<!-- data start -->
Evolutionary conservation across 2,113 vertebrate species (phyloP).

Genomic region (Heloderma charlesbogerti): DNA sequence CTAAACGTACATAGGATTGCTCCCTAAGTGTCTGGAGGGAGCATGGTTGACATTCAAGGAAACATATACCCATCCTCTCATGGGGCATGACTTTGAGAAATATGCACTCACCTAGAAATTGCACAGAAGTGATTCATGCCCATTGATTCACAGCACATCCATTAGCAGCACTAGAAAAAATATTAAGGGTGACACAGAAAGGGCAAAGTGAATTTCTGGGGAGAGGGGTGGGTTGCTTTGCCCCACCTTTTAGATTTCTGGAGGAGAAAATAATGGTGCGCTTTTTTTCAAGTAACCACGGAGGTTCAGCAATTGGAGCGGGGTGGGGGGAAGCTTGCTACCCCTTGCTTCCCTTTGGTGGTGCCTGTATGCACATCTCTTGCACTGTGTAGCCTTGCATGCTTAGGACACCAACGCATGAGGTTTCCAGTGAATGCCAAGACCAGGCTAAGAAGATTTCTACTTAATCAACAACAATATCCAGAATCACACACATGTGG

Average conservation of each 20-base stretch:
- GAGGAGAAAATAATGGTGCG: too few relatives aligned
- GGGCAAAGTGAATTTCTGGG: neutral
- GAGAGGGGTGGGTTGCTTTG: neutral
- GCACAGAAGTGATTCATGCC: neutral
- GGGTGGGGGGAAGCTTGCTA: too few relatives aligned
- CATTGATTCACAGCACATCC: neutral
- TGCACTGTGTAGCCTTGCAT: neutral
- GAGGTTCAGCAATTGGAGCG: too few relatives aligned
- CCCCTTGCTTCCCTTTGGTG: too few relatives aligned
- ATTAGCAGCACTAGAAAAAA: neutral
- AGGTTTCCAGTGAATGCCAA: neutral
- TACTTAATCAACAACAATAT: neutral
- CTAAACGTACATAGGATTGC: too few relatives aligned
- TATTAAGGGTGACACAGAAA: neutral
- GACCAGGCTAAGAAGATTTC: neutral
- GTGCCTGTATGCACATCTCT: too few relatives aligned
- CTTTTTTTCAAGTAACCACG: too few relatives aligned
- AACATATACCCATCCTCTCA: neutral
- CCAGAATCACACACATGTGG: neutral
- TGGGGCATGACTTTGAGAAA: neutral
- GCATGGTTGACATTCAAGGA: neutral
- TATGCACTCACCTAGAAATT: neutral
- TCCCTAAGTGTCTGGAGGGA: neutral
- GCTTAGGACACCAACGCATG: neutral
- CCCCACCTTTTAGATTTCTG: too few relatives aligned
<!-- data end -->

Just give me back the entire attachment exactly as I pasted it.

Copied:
Evolutionary conservation across 2,113 vertebrate species (phyloP).

Genomic region (Heloderma charlesbogerti): DNA sequence CTAAACGTACATAGGATTGCTCCCTAAGTGTCTGGAGGGAGCATGGTTGACATTCAAGGAAACATATACCCATCCTCTCATGGGGCATGACTTTGAGAAATATGCACTCACCTAGAAATTGCACAGAAGTGATTCATGCCCATTGATTCACAGCACATCCATTAGCAGCACTAGAAAAAATATTAAGGGTGACACAGAAAGGGCAAAGTGAATTTCTGGGGAGAGGGGTGGGTTGCTTTGCCCCACCTTTTAGATTTCTGGAGGAGAAAATAATGGTGCGCTTTTTTTCAAGTAACCACGGAGGTTCAGCAATTGGAGCGGGGTGGGGGGAAGCTTGCTACCCCTTGCTTCCCTTTGGTGGTGCCTGTATGCACATCTCTTGCACTGTGTAGCCTTGCATGCTTAGGACACCAACGCATGAGGTTTCCAGTGAATGCCAAGACCAGGCTAAGAAGATTTCTACTTAATCAACAACAATATCCAGAATCACACACATGTGG

Average conservation of each 20-base stretch:
- GAGGAGAAAATAATGGTGCG: too few relatives aligned
- GGGCAAAGTGAATTTCTGGG: neutral
- GAGAGGGGTGGGTTGCTTTG: neutral
- GCACAGAAGTGATTCATGCC: neutral
- GGGTGGGGGGAAGCTTGCTA: too few relatives aligned
- CATTGATTCACAGCACATCC: neutral
- TGCACTGTGTAGCCTTGCAT: neutral
- GAGGTTCAGCAATTGGAGCG: too few relatives aligned
- CCCCTTGCTTCCCTTTGGTG: too few relatives aligned
- ATTAGCAGCACTAGAAAAAA: neutral
- AGGTTTCCAGTGAATGCCAA: neutral
- TACTTAATCAACAACAATAT: neutral
- CTAAACGTACATAGGATTGC: too few relatives aligned
- TATTAAGGGTGACACAGAAA: neutral
- GACCAGGCTAAGAAGATTTC: neutral
- GTGCCTGTATGCACATCTCT: too few relatives aligned
- CTTTTTTTCAAGTAACCACG: too few relatives aligned
- AACATATACCCATCCTCTCA: neutral
- CCAGAATCACACACATGTGG: neutral
- TGGGGCATGACTTTGAGAAA: neutral
- GCATGGTTGACATTCAAGGA: neutral
- TATGCACTCACCTAGAAATT: neutral
- TCCCTAAGTGTCTGGAGGGA: neutral
- GCTTAGGACACCAACGCATG: neutral
- CCCCACCTTTTAGATTTCTG: too few relatives aligned